Banchoff's responses are in italics.
Most people probably recognize this, but since the editors of B3D don't like using real math, it didn't make it explicitly into this chapter: slicing is the same as examining all the points in a shape that have a certain fixed value (K) in one dimension or another. We can rotate the axes so that the slice is at whatever angle we like.
You're quite right that the editors were the culprits. They wouldn't even let me put the equations for my surfaces and hypersurfaces in an appendix. In dtext, we can run some nice interactive demos to show how equations are turned into contours for any fixed value (we use "k") of the height (in whatever dimension).
Banchoff discusses, in the opening sentence, a technique for botanical (and other) observation of the internal structure of an organism: one embeds the organism in plastic and then slices the plastic. There is a working biology project called "The Visible Man" which has accomplished the same thing with a human cadaver (I believe the subject was executed by lethal injection, so the toxin made his organs useless for anything else). Each slice's information was digitized and the compiled information was put on a computer, allowing the user of the machine to navigate through the human body with the click of a mouse. A similar project called "The Visible Woman" is underway. Notice that this method of observation does not require careful selection of the "critical" sections. If one wanted to put the "Visible Man" CAT-scan-like in a textbook (or a Scientific American Library edition!) one would have to limit the number of slides, though, and then it would be necessary to select certain critical sections to make one's meaning clear.
Presumably the visible person can be examined from different viewpoints? Perhaps it would be less disturbing to have a "Visible Frog" or "Visible Earthworm", without the attendant formaldehyde odors.
We have three axes of slicing in the 3-space we live in, and we give three names to the three ways we can slice our bodies (or at least we can in the abstract) along those axes: sagittal, as we slice by keeping a value on the line between our ears constant and observing the resulting plane, axial, as we slice by keeping a value on the line from crown to toes constant, and coronal, as we slice by keeping a value on the line from the bridge of the nose to the occiput constant. The 2-space creatures in Flatland, Arde, and Sphereland, would definitely have analogous (although only two of them) and they, too, would orient relative to the structure of the bodies involved, not some external coordinate system (coronal is the same whether one is lying down or standing).
What would they call these dimensions? The answer would probably vary by the kind of space involved. The corresponding 2-CAT-scans would yield line-images of the internal structure of a 2-spacer, of course. A Flatlander would probably not understand our description of him as an "axial" view of a 2-creature, since the dimension of axiality (if I may use such a word for the idea of up-down for us) is out of his perception. In fact, he can probably understand perfectly well the idea of sagittal (cutting slices from left to right) and coronal (cutting slices from front to back) but would get lost when one tried to explain the idea of axial (cutting slices from top to bottom). One can imagine him asking "which top? do you mean Northward? or forward? I can make those two coincide, or I can change them so they don't match. what do you mean?"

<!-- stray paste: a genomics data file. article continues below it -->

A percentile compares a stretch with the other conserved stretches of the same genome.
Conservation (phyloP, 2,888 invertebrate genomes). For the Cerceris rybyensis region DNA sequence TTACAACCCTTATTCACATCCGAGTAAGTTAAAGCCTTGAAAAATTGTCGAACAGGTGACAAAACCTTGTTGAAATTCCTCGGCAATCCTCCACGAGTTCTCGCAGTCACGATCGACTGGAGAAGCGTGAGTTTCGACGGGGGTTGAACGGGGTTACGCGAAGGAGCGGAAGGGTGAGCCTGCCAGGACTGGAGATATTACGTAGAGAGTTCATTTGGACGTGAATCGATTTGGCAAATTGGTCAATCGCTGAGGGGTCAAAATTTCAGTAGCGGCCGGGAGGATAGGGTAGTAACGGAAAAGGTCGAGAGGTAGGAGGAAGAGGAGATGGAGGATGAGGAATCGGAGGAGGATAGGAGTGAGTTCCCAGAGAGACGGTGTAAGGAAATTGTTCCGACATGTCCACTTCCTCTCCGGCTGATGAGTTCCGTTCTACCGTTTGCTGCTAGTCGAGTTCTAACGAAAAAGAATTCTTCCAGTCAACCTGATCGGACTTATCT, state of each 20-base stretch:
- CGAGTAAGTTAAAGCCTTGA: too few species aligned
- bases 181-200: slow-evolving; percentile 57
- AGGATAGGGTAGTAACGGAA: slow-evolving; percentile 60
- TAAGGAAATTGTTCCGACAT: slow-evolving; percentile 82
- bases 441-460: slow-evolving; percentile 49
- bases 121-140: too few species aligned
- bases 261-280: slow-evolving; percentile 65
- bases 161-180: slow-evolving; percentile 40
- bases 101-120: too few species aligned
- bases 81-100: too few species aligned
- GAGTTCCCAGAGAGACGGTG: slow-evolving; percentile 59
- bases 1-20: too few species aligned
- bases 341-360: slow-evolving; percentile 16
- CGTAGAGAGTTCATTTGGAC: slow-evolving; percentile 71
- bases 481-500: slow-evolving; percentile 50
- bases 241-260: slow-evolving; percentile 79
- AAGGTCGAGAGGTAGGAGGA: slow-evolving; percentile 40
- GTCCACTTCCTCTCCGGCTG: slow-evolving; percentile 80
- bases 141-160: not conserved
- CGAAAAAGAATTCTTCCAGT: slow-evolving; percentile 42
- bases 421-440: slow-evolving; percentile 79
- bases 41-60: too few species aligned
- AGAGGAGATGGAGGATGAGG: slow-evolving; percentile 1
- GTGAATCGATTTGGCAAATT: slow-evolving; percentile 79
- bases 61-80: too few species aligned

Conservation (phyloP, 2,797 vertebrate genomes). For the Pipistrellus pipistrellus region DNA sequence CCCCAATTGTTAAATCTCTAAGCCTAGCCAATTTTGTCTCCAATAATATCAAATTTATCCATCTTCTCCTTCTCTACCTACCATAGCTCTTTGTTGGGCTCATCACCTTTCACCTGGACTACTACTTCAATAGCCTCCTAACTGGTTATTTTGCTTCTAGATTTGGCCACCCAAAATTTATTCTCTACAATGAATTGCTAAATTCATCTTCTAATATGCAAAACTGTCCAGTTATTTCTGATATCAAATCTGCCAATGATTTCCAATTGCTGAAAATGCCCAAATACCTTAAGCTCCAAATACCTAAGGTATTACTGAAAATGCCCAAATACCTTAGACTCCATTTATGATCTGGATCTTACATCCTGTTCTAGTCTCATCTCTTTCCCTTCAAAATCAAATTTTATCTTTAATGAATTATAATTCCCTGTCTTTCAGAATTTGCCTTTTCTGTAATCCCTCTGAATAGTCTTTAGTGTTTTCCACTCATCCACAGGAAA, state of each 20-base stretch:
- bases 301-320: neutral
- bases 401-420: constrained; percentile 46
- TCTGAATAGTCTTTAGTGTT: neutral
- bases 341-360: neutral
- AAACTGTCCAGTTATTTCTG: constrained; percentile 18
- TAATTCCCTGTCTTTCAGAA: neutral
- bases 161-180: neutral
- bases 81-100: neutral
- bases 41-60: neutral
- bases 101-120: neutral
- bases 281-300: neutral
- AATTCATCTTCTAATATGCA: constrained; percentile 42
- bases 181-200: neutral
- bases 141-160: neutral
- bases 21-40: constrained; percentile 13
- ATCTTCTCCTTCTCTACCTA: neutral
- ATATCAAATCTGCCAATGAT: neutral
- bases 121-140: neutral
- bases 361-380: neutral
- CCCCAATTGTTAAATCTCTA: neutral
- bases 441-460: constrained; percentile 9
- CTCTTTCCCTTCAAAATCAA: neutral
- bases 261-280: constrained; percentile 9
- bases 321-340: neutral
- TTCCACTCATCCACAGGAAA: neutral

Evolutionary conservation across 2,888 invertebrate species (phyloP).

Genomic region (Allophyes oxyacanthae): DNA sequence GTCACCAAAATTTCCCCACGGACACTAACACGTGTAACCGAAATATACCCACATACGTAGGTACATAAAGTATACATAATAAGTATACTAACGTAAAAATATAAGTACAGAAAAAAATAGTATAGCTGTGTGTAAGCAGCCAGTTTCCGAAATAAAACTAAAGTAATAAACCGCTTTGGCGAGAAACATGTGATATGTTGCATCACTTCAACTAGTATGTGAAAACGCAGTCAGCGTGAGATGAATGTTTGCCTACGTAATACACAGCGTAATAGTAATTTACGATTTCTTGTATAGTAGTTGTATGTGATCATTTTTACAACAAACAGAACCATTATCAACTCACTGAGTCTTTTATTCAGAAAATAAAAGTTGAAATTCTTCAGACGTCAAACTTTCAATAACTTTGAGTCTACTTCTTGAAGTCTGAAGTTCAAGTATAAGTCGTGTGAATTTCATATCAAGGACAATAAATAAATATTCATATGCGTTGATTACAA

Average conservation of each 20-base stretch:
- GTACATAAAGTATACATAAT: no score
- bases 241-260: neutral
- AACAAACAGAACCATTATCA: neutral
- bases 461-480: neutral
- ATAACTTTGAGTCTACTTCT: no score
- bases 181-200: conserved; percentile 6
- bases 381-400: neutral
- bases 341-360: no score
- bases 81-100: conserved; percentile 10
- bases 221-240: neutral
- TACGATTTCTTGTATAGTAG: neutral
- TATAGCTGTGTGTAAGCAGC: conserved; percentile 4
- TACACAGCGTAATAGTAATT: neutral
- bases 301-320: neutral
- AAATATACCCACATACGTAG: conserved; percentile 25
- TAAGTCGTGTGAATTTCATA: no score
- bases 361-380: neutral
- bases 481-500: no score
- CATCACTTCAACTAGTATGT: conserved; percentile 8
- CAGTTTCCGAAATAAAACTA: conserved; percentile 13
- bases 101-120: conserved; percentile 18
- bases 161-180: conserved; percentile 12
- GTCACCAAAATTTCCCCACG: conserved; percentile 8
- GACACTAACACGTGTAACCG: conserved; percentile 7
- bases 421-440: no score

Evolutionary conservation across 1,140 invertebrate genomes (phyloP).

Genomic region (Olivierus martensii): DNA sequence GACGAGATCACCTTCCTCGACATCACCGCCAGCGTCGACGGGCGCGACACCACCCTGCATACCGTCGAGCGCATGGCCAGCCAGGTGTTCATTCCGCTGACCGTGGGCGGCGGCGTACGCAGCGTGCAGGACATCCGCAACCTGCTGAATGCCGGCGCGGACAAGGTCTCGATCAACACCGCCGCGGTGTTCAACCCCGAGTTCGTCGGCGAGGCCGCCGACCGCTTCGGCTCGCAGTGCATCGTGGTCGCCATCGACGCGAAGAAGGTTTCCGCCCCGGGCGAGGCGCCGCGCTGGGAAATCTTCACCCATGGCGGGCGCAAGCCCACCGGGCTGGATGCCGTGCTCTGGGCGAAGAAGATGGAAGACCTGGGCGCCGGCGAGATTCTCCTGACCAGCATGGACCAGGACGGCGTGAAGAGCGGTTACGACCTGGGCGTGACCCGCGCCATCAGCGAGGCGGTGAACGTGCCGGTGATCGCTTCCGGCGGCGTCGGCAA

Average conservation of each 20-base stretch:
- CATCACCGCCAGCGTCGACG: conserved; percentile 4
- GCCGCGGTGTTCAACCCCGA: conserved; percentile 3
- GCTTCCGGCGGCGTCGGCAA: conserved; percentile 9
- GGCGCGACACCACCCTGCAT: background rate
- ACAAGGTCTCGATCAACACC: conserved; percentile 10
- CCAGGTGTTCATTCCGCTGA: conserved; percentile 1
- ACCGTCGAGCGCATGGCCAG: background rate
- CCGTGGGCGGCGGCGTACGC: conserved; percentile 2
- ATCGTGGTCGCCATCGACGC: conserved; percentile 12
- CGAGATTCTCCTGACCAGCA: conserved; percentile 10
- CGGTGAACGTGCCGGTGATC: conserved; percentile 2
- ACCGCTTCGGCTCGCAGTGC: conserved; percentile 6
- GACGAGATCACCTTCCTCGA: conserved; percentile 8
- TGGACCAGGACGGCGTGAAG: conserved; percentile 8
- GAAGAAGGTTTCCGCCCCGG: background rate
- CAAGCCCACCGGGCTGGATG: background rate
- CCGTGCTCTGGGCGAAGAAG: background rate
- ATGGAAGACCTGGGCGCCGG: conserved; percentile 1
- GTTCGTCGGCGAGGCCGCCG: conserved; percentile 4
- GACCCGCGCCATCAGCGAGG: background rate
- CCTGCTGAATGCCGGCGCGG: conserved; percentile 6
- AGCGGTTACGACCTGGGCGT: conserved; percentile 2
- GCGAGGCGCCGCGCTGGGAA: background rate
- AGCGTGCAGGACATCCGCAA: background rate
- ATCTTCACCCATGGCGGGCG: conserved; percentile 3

The fact that we can use the words "sagittal" and "coronal" in a way that A. Square can understand is in fact probably a good diagnostic to tell us that he is a member of the third type: a coronal slice. Similarly, the humanoid creature in Sphereland probably understands "axial" (head to toe, top to bottom) and for that matter, like A. Square, can understand "sagittal," too (one hand [leg, shoulder, hip] to the other), but would have real trouble with the idea of "coronal." "How do you mean 'front'?" one can imagine it asking. "From my head to my toes? That's "axial," you've just described it. Where else would I look? Certainly not from one hand to the other--that's doesn't even yield symmetrical slices," a characteristic of both axial and coronal slices.
Since bilaterally symmetric 3-creatures like ourselves show symmetry in both axial and coronal slices, we would expect 2-creatures based on coronal or axial slices of ourselves to show symmetry as well. Those based on sagittal slicing, though, wouldn't necessarily be that way. The rocketship in "The Planiverse," for example, has an airfoil's profile, which necessitates a definable up vs. down (though it is flipped for landing) and a front vs. back since it has a rocket in one end (and not in the other!)
Your linguistic sensibilities are showing through. I agree that more operationally descriptive terms would be more useful. "Sagitta" means "arrow". What does that have to do with anything? We use things like "x-slice" or "y-slice" but that depends on the initial orientation of the individual being sliced.
Slicing along the diagonal of an n-cube seems to yield an (n-1)-simplex that is then truncated by the sides of another (n-1)-simplex, larger than the first, that is slowly moving in and slicing off segments at the corners. An interesting way to think about the second set of opposite faces appearing in the intersection space.
Right, the diagonal slice of an n-cube will start with an (n-1)-simplex and then experience truncation when the next set of n-cubes comes into the picture. What happens for a 5-cube by the way? The slices are still within visual range.
Jeremy Kahn x6753